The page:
Case involves alleged dumping at old polluted site in Clermont
HUDSON — Six out of the 10 test holes that the state Department of Environmental Conservation dug on the Route 9G property in Clermont where Salvatore Cascino is accused of illegal dumping contained things like tires, fiberglass insulation, vinyl siding, pipes, electrical wire, asphalt shingles, car parts, plastic tubing, scrap metal and other unprocessed debris.
That was the testimony of Richard Dana, a DEC crime scene investigator, the first witness put on the stand by the assistant state attorneys general prosecuting Mr. Cascino and his Bronx County Recycling, LLC, on two misdemeanor counts of violating state Environmental Conservation Law.
Mr. Cascino’s trial got underway at the Columbia County Courthouse Monday, December 6, with jury selection and resumed Wednesday, December 8 with opening statements from both sides.
Mr. Cascino, a resident of Larchmont, and his Bronx County waste-hauling business were criminally indicted April 12 on one count of operating an unpermitted landfill and one count of endangering the public health, safety or the environment. This case is separate from actions against Mr. Cascino for dumping on his Copake Valley Farm property in Copake, where he has been in conflict with local and state authorities for years.
The indictment in the case now being tried alleges that between December 31, 2007 and July 1, 2009 Mr. Cascino and his company “recklessly disposed of more than 70 cubic yards of solid waste and petroleum” at a site in Clermont on Route 9G, diagonally across from Firehouse Road. The site is now owned by William Cole, who bought it in 2005, but it is known locally as the former LaMunyan dump, where, in the 1980s, “large quantities” of construction and demolition (c+d) debris were “cocktailed with other hazardous substances,” and dumped there, according to Clermont Town Board meeting minutes for September 2005.
Just before the trial started Wednesday morning, the jury foreman reported to the Judge Jonathan Nichols that he had a bad cold and thought his presence would be a distraction to the trial. After checking with both defense attorneys Dennis Schlenker representing Mr. Cascino and Don Kinsella representing the Bronx County corporation, and Assistant Attorneys General James Woods and Catherine Leahy-Scott, the judge decided to excuse the juror and press the first alternate juror into service.
During his opening statements, Mr. Woods told jurors that the evidence would show that Mr. Cascino and his corporation knowingly dumped illegal materials at the site. According to Mr. Woods, Mr. Cole, the property owner, wanted to put some storage units on the site, but was told by DEC officials he could not place the units on the portion of the site where the former LaMunyan dump was located. So, after having the area where he could put the units delineated, Mr. Cole apparently enlisted Mr. Cascino and his company to bring in clean fill. What he got instead, was a bunch of materials that could not be legally dumped there, which the DEC dug up and which has led to this case against Mr. Cascino. The materials include hunks of bathroom tile flooring, carpeting, black and clear plastics, five-gallon pails, pipes, an automobile carburetor and bumper and an MTA metro card expiring at a future date.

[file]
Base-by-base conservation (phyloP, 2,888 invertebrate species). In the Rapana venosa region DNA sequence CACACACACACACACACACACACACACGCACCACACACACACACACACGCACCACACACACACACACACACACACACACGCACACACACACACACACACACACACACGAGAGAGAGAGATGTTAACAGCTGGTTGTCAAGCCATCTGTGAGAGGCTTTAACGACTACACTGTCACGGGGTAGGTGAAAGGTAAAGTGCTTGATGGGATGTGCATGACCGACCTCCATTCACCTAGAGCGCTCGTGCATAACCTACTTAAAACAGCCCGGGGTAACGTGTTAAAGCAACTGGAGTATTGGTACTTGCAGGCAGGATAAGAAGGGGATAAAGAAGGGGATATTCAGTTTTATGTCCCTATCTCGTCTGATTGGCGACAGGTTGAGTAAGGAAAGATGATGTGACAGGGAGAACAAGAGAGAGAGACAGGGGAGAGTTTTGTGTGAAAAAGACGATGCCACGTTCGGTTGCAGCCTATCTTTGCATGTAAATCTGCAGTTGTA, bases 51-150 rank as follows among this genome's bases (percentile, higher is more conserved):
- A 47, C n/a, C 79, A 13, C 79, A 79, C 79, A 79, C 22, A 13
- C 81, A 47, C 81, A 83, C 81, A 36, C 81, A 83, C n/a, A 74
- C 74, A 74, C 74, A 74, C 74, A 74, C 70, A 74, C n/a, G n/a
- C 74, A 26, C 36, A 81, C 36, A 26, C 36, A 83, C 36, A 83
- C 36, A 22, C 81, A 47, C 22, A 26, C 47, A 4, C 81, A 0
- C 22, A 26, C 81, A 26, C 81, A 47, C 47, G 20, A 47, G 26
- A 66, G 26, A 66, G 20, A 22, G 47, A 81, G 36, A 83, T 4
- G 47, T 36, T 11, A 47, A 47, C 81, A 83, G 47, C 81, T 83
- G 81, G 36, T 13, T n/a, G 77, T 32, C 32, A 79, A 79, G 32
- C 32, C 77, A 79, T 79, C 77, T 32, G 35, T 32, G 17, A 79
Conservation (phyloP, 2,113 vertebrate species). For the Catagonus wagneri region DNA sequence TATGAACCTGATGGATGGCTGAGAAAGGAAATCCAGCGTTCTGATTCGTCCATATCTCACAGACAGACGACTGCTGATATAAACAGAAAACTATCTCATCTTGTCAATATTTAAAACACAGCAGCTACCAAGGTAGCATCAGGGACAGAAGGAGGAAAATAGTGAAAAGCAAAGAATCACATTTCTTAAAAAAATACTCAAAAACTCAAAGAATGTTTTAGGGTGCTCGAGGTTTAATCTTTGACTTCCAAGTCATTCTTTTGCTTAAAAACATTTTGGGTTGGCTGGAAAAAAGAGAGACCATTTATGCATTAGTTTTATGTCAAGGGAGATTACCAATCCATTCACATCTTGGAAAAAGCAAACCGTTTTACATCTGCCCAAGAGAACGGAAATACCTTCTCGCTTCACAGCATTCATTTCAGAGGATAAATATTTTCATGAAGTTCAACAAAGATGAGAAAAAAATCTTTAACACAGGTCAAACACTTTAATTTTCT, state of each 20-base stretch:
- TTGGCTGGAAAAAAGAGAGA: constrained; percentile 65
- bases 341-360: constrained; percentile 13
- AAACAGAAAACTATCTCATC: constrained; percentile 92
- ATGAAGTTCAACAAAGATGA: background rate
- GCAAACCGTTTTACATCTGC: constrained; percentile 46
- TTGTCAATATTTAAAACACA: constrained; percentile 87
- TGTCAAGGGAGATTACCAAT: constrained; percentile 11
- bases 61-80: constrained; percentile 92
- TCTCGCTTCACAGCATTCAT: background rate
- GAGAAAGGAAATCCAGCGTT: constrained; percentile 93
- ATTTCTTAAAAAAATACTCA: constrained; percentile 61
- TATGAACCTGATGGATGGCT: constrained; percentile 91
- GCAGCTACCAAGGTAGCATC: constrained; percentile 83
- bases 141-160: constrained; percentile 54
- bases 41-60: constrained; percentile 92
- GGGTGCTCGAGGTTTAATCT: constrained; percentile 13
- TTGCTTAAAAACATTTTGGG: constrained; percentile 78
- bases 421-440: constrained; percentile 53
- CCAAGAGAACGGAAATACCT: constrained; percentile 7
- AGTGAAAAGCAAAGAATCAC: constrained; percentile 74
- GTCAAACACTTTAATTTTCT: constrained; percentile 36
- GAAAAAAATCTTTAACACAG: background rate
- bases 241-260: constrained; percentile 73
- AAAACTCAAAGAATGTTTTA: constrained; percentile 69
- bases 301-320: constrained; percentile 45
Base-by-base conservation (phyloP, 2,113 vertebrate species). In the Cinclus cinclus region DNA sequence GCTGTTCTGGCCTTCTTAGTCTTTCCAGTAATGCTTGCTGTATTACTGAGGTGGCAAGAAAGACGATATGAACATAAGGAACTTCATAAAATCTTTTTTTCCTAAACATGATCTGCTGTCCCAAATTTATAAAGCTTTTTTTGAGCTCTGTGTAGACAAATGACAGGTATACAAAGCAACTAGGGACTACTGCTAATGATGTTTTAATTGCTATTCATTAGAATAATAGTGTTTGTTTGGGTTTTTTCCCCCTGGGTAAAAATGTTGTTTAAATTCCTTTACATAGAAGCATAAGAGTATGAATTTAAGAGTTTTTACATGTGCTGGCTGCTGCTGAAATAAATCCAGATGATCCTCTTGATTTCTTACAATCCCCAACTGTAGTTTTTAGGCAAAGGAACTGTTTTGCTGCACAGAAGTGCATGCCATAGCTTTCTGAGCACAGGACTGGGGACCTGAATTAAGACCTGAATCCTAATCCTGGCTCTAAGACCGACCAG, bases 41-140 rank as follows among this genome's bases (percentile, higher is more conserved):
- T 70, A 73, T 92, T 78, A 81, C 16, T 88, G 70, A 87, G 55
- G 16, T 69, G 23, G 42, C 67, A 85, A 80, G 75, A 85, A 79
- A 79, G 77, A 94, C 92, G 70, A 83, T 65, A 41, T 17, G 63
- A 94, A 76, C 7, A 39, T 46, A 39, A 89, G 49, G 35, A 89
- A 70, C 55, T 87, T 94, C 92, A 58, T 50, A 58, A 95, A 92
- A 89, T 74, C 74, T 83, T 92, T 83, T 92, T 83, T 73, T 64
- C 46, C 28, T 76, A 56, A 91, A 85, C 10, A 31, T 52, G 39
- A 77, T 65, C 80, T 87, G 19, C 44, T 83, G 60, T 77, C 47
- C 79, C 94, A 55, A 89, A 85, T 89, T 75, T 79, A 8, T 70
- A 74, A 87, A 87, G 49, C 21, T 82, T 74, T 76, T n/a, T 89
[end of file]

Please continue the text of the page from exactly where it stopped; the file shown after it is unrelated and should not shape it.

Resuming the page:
When Mr. Woods mistakenly mentioned that the defense would attempt to prove some point in making its case, Mr. Schlenker immediately objected and called for a mistrial because the burden of proof lies strictly with the prosecution and the defense is not required to prove anything.
Judge Nichols denied Mr. Schlenker’s application for a mistrial, but instructed the jury to disregard what Mr. Woods had said.
When Mr. Schlenker delivered his opening statement, he made it clear that the Clermont property was far from pristine to begin with and was never cleaned up from its time as a dump. He suggested the materials excavated by the DEC could have been dumped there back in the LaMunyan dump days and not by his client. Mr. Schlenker urged jurors to consider the credibility of witnesses and remember that the prosecution must prove Mr. Cascino’s guilt beyond a reasonable doubt.
As The Columbia Paper went to press Wednesday afternoon, Mr. Dana, who executed a search warrant on the Clermont property and collected evidence there, was testifying about the dimensions of the holes excavated by the DEC and describing the contents of each. The contents were also documented in enlarged photographs that were displayed to the jury and submitted as evidence.
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